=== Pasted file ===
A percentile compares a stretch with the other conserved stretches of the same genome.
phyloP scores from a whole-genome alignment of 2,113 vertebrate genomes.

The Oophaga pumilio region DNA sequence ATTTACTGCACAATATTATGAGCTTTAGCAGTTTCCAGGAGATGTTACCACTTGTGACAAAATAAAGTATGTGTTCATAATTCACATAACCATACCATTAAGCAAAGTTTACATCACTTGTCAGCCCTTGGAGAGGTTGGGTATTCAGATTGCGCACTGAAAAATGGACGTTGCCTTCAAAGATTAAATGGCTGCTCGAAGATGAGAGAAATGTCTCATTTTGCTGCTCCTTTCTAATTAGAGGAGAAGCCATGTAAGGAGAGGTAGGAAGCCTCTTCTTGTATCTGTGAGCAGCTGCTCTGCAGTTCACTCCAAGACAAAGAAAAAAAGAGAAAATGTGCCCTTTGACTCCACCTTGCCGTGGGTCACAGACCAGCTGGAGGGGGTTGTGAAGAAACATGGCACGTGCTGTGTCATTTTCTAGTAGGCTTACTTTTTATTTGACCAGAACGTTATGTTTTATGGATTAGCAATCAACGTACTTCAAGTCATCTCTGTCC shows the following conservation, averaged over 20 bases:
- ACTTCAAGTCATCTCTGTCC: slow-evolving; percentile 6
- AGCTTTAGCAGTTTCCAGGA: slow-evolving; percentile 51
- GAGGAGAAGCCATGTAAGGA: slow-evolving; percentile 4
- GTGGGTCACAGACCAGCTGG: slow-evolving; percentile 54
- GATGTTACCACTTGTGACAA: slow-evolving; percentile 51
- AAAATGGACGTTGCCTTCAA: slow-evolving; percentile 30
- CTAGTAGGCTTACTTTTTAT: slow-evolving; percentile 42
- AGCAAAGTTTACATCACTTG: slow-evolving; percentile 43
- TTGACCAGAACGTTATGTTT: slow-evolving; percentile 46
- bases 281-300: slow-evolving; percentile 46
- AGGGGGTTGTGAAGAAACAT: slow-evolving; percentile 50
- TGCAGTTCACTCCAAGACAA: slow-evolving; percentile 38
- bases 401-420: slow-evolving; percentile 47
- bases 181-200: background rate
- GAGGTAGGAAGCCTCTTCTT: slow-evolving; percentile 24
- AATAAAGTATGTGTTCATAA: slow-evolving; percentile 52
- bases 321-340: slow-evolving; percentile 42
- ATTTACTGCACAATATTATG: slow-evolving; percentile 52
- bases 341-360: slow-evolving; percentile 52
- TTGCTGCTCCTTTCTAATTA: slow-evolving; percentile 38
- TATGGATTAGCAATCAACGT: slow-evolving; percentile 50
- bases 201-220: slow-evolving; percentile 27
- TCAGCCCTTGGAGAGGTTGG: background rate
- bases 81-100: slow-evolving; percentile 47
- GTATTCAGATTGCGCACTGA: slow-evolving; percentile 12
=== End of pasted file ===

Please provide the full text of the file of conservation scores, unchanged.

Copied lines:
A percentile compares a stretch with the other conserved stretches of the same genome.
phyloP scores from a whole-genome alignment of 2,113 vertebrate genomes.

The Oophaga pumilio region DNA sequence ATTTACTGCACAATATTATGAGCTTTAGCAGTTTCCAGGAGATGTTACCACTTGTGACAAAATAAAGTATGTGTTCATAATTCACATAACCATACCATTAAGCAAAGTTTACATCACTTGTCAGCCCTTGGAGAGGTTGGGTATTCAGATTGCGCACTGAAAAATGGACGTTGCCTTCAAAGATTAAATGGCTGCTCGAAGATGAGAGAAATGTCTCATTTTGCTGCTCCTTTCTAATTAGAGGAGAAGCCATGTAAGGAGAGGTAGGAAGCCTCTTCTTGTATCTGTGAGCAGCTGCTCTGCAGTTCACTCCAAGACAAAGAAAAAAAGAGAAAATGTGCCCTTTGACTCCACCTTGCCGTGGGTCACAGACCAGCTGGAGGGGGTTGTGAAGAAACATGGCACGTGCTGTGTCATTTTCTAGTAGGCTTACTTTTTATTTGACCAGAACGTTATGTTTTATGGATTAGCAATCAACGTACTTCAAGTCATCTCTGTCC shows the following conservation, averaged over 20 bases:
- ACTTCAAGTCATCTCTGTCC: slow-evolving; percentile 6
- AGCTTTAGCAGTTTCCAGGA: slow-evolving; percentile 51
- GAGGAGAAGCCATGTAAGGA: slow-evolving; percentile 4
- GTGGGTCACAGACCAGCTGG: slow-evolving; percentile 54
- GATGTTACCACTTGTGACAA: slow-evolving; percentile 51
- AAAATGGACGTTGCCTTCAA: slow-evolving; percentile 30
- CTAGTAGGCTTACTTTTTAT: slow-evolving; percentile 42
- AGCAAAGTTTACATCACTTG: slow-evolving; percentile 43
- TTGACCAGAACGTTATGTTT: slow-evolving; percentile 46
- bases 281-300: slow-evolving; percentile 46
- AGGGGGTTGTGAAGAAACAT: slow-evolving; percentile 50
- TGCAGTTCACTCCAAGACAA: slow-evolving; percentile 38
- bases 401-420: slow-evolving; percentile 47
- bases 181-200: background rate
- GAGGTAGGAAGCCTCTTCTT: slow-evolving; percentile 24
- AATAAAGTATGTGTTCATAA: slow-evolving; percentile 52
- bases 321-340: slow-evolving; percentile 42
- ATTTACTGCACAATATTATG: slow-evolving; percentile 52
- bases 341-360: slow-evolving; percentile 52
- TTGCTGCTCCTTTCTAATTA: slow-evolving; percentile 38
- TATGGATTAGCAATCAACGT: slow-evolving; percentile 50
- bases 201-220: slow-evolving; percentile 27
- TCAGCCCTTGGAGAGGTTGG: background rate
- bases 81-100: slow-evolving; percentile 47
- GTATTCAGATTGCGCACTGA: slow-evolving; percentile 12